Taipei, Oct. 7 (CNA) Good news for expectant mothers: they can look forward to as much as full pay during maternity leave following a new measure announced Tuesday by the Ministry of Labor, effective immediately.
Under the new measure, women who take the up-to-56-day maternity leave allowed under the Labor Standards Act are now entitled to full pay during the time off as long as they have been at their jobs for more than six months. Otherwise, they receive half pay.
The ministry also aimed to tackle the differences in defining pay across different lines of work, as some people earn the lion's share of their take-home pay from performance bonuses rather than formal wages.
Noting that disputes have been common between workers and managers over how to determine paychecks, the ministry announced that maternity leave pay is to be calculated on the mom-to-be's average payments over six month's or within one month, whichever is higher.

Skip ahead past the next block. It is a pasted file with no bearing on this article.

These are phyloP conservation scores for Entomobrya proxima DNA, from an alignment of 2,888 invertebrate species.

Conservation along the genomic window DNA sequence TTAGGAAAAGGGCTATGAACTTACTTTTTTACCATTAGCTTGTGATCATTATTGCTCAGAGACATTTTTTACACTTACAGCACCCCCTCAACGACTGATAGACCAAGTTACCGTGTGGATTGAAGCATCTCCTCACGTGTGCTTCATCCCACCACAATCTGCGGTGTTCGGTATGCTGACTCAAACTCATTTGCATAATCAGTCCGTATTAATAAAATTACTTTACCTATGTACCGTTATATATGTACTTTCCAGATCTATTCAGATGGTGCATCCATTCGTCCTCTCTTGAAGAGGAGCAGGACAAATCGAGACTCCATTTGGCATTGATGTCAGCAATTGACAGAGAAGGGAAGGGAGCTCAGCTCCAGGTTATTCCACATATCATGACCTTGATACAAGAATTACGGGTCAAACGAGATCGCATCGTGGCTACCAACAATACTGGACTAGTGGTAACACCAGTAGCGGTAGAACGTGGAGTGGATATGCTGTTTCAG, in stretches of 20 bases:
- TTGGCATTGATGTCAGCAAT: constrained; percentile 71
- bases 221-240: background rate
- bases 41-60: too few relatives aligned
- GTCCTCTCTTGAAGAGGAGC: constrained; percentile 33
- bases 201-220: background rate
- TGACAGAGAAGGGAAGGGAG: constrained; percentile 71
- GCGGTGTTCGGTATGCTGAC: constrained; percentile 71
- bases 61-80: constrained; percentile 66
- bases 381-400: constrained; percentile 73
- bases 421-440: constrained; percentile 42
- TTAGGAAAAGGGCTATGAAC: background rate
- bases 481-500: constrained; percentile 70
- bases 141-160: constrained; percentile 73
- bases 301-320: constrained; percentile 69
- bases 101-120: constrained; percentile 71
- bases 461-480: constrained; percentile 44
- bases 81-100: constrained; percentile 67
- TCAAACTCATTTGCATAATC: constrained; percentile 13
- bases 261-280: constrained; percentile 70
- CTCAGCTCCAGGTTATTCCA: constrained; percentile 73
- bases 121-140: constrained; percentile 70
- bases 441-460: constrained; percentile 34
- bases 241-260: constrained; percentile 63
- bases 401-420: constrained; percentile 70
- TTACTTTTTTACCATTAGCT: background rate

Given the fact that many women earn less in the month or so of late pregnancy because of declining productivity, the new measures mean they can expect pay in line with what they were making before.
Also on Tuesday, the Ministry of Labor said that a revised set of rules related to the Trade Union Act will take effect Wednesday.
The new rules say that any trade union member who is fired amid an industry dispute can keep his or her membership at the union while taking legal action to resolve the dispute unless a court rules otherwise in a final decision that cannot be appealed.
The amendment will prevent employers from getting rid of union leaders through dismissing them and thereby stripping them of their membership.
(By Chang Ming-hsuan and Maubo Chang)